You’ve got to love a lot about Peruvian Culture, particularly the emphasis on close family life, friendship, love of music, dancing, art, religion, partying, and soccer.
Last night the Iquitos futboll (soccer) team beat Lima for the first time in the division in 16 years. Every place that had a TV facing the sidewalk had anxious, cheering fans looking in the windows and doors and backed into the street dozens deep.
This morning the futboll team flew back from Lima as heros, and the fans nearly closed the airport to worship them. I am sure several passengers missed their flight out of Iquitos because of the traffic jam. There is joy on the edge of the jungle in Iquitos Peru, as the economy comes to a standstill, again.
Marmelita celebrated her 38th birthday Dec.10th. The evening of the 9th I worked at the computer till 11:30pm, took a shower and was just slipping into bed at 11:59 getting ready to say, “Darling, let me be the first to wish you happy birthday”, when there came a sound like a freight train from the sidewalk below our window. There are no trains in Iquitos, so when Marmelita sat up with a start and half shouted, half whispered, “What is that noise?”, I didn’t have an answer.
The train turned out to be a three piece brass band, about 30 of Marmelita’s greatest fans and some of her family. Ten minutes after midnight I became the 41st person to wish her a happy birthday, and the surprise party was in full swing. I never had a trumpet, saxophone, clarinet and drums playing in my apartment before. I kinda liked it. Don’t know if the neighbors did or not. The party went on till 4:00am until the beer ran out. Keep in mind this was on a Wednesday and the economy came to a standstill, again.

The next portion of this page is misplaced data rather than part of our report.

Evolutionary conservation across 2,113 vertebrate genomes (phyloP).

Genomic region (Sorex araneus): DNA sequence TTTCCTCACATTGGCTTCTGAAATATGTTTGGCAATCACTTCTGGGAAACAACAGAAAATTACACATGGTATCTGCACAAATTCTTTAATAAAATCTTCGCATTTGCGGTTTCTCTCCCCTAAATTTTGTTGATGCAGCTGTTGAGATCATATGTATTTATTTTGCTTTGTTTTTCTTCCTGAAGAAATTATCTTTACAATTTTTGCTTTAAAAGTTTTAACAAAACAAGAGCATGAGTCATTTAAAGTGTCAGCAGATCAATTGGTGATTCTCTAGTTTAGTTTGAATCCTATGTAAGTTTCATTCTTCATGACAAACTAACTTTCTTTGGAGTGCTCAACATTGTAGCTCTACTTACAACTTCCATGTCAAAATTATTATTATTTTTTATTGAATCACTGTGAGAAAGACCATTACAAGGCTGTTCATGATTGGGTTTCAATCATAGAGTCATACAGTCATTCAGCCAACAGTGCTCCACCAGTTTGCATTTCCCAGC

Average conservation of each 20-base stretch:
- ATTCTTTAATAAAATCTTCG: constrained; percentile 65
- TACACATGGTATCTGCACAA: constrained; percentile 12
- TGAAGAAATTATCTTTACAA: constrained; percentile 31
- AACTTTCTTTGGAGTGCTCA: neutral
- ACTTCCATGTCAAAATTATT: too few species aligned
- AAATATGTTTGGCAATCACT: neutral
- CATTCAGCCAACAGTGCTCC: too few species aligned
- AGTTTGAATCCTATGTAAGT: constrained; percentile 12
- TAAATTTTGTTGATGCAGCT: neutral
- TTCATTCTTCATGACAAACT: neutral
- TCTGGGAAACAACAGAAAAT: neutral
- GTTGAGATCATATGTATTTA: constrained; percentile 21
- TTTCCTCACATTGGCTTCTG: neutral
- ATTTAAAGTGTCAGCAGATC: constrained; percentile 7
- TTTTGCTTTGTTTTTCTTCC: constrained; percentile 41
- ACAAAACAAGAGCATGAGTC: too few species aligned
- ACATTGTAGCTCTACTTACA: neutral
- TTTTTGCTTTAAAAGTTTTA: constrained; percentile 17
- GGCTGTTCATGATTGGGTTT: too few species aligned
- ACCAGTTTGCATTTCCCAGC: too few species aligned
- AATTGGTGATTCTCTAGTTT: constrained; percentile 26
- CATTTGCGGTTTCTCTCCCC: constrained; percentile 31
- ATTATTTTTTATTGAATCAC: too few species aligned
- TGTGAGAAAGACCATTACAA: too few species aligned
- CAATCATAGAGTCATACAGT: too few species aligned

Do you have any idea how many Saints Days there are? I should google it to get the total count but the exact numbers would not tell the story any better. On a regular basis the economy shuts down, again, to celebrate the life of a saint.
Throughout the Christian part of the world the economy shuts down for Christmas eve, Christmas, and usually the day after Christmas. I was surprised to learn how the Peruvian culture in Iquitos does Christmas. A large meal is prepared and served at midnight. After the meal people circulate around their neighborhood, visiting family and friends that are also serving large meals. Nearly everyone is welcome to sit down to eat, drink, make merry and then visit around the neighborhood till the first light of morning. That is the beginning of the end of productivity until January 2nd.
You’ve got to love a lot about Peruvian culture, but when do we get the work done?
Bill Grimes, Dawn on the Amazon